Photo courtesy of Pittsburgh Downtown Partnership.

The Pittsburgh Downtown Partnership (PDP) hit the ground running with its new initiative.

To kick off REFORGE Downtown, the nonprofit organization commissioned artist Jayla Patton to paint a 3,500-square-foot asphalt mural on the 900 block of Penn Avenue between 9th and 10th streets.

The first of several temporary public art installations, “Colorful Growth/Soft Waves” is nearing completion and will remain on view until November 2. Richard Hooper, the PDP’s vice president of marketing and communications, hopes the work will draw people back to the area.

Photo courtesy of the Pittsburgh Downtown Partnership.

“Public art like this, in an outdoor setting, offers a great opportunity for us to continue to engage with the public in a socially distant, safety-conscious way, while still bringing vibrancy to Downtown spaces,” Hooper says.

A graduate of the Art Institute of Pittsburgh, Patton is an illustrator, comic artist, animator and educator who started working on the piece on August 11. Her passion for bright colors impressed the PDP’s panel of artists, Downtown residents and stakeholders which was tasked with reviewing portfolios from multiple applicants.

“Color really affects mood, so bringing bright color bursts and a dynamic visual change to the urban landscape will impact people in really interesting ways,” Patton says. “You are compelled to slow down, reexamine, rethink. In the ‘new normal’ we find ourselves, it’s so important that we take some time to reflect.”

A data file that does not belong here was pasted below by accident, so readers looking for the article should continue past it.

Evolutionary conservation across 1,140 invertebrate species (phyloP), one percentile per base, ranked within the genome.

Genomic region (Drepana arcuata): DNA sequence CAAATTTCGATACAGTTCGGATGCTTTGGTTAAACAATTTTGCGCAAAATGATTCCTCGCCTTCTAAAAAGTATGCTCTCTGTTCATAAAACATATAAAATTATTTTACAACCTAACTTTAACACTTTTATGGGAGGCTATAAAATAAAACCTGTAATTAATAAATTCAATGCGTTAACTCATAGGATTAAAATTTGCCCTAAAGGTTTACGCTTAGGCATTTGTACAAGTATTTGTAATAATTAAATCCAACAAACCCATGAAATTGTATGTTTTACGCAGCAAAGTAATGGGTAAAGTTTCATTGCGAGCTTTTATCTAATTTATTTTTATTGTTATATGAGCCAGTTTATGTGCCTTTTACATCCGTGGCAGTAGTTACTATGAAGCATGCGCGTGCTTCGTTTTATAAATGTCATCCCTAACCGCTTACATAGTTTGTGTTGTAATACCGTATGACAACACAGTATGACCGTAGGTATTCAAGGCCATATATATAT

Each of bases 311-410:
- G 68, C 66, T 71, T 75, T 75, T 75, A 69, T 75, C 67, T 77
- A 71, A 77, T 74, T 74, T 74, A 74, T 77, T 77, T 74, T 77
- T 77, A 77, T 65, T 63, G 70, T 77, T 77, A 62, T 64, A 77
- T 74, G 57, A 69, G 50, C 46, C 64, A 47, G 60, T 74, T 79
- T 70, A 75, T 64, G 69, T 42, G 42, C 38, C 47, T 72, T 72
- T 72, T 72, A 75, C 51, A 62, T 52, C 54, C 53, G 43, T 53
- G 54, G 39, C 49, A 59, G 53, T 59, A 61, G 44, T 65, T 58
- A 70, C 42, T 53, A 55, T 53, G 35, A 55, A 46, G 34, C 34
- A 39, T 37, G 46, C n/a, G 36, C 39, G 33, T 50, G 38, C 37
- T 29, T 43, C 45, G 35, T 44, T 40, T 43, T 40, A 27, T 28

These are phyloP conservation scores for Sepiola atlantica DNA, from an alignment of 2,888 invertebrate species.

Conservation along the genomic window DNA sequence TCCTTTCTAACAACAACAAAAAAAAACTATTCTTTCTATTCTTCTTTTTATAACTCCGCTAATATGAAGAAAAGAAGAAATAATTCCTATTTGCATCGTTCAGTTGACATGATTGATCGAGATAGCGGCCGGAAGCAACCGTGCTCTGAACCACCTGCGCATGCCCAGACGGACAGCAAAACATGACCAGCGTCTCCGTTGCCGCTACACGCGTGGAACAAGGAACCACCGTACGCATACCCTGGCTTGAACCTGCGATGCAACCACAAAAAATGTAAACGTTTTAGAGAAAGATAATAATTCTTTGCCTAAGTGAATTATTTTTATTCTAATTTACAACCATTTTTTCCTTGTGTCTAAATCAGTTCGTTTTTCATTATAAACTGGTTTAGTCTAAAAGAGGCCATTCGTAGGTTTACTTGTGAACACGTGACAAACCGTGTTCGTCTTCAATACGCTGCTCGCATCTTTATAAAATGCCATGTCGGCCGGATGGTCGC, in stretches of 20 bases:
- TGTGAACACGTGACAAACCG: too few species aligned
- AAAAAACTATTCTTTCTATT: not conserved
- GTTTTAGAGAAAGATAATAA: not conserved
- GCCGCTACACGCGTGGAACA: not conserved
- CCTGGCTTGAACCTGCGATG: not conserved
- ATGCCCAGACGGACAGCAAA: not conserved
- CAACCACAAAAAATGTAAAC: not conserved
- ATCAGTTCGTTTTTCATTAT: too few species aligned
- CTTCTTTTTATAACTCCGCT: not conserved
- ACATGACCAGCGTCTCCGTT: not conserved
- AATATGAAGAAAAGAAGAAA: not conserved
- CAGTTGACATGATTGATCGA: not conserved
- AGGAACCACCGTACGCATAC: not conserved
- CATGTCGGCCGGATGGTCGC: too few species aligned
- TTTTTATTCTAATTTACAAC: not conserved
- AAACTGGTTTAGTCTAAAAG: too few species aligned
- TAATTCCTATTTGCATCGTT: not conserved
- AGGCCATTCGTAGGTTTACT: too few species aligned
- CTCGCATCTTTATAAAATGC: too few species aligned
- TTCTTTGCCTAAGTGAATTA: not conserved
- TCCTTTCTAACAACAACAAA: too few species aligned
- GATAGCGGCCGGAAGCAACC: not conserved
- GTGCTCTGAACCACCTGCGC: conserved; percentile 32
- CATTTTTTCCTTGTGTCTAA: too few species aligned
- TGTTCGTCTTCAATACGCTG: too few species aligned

The first large-scale, asphalt artwork to be featured in the area, the mural’s design was largely in the hands of Patton. Several other planned installations are more complex and will require extensive coordination efforts, from creative plans to fabrication, implementation and online promotion.

Over the next six months, the PDP will debut different programs and projects to help reactivate Downtown for residents, visitors and workers — and to support local businesses that have been impacted by COVID-19. Hooper says the organization’s reimagining of several city streets for expanded outdoor seating is an early example of this work.

The PDP will integrate and normalize safety protocols within these public art projects while giving the community something to appreciate and enjoy.

Kristy Locklin

Kristy Locklin is a North Hills-based writer. When she's not busy reporting, she enjoys watching horror movies and exploring Pittsburgh's craft beer scene.